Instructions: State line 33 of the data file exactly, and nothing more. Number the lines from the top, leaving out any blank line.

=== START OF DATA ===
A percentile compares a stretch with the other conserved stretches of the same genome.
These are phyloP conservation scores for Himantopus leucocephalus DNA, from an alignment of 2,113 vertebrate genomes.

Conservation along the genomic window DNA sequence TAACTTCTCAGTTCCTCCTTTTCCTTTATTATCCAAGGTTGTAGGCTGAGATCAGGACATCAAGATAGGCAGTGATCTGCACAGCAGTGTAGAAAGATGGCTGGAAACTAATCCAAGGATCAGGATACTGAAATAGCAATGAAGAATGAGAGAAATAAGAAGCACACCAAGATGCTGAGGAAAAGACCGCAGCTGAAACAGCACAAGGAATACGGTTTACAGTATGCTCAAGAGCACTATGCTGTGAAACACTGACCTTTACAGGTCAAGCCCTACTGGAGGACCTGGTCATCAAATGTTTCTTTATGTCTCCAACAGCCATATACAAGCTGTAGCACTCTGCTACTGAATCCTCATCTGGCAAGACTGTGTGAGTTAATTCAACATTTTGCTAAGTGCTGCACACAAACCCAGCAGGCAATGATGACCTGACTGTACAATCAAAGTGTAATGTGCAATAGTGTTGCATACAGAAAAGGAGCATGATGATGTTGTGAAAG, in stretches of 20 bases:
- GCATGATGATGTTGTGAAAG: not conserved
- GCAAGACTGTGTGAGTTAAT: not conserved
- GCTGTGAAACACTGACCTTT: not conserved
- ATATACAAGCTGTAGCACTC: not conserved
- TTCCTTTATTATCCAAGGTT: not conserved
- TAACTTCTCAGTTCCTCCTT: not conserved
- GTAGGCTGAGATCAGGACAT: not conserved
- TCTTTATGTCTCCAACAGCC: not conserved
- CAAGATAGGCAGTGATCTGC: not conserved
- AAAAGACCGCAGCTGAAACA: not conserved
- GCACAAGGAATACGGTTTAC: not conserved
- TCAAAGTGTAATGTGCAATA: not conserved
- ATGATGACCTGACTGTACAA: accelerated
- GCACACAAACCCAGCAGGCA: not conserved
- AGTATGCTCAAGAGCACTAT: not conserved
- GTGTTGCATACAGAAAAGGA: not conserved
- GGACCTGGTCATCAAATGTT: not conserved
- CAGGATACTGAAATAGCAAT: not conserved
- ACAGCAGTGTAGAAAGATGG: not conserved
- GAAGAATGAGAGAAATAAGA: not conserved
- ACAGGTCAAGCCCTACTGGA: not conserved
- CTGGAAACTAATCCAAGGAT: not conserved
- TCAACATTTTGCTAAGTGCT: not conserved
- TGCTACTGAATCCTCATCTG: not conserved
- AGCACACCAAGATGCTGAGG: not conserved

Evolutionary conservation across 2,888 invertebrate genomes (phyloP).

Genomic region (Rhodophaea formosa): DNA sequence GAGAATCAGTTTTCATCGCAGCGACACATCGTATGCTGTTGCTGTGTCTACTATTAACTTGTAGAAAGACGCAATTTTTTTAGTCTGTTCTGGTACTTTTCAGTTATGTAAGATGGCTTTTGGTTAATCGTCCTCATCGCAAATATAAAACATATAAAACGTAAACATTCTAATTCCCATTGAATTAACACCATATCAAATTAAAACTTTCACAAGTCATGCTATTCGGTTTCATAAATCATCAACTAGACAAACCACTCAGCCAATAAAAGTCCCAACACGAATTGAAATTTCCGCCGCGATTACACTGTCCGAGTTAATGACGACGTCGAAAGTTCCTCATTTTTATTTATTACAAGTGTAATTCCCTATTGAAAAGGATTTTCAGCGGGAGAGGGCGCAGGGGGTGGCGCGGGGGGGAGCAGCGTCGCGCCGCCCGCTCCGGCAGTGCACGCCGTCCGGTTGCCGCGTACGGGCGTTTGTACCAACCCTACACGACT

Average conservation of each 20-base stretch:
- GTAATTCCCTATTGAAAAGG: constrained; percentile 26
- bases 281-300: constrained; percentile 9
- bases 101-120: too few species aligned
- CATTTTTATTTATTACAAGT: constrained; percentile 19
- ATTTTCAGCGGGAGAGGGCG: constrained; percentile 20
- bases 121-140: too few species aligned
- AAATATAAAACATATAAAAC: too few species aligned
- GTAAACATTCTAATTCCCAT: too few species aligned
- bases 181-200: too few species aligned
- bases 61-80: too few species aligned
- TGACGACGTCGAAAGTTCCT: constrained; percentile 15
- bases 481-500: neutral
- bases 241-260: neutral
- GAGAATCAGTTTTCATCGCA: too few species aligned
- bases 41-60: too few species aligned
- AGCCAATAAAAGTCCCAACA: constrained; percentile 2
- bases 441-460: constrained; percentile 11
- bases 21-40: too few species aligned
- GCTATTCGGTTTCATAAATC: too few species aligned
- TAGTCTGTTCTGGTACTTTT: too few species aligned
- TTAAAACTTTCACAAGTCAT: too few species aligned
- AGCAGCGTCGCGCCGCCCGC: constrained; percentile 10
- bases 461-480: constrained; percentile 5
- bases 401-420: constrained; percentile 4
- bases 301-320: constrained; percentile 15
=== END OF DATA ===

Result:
- bases 281-300: constrained; percentile 9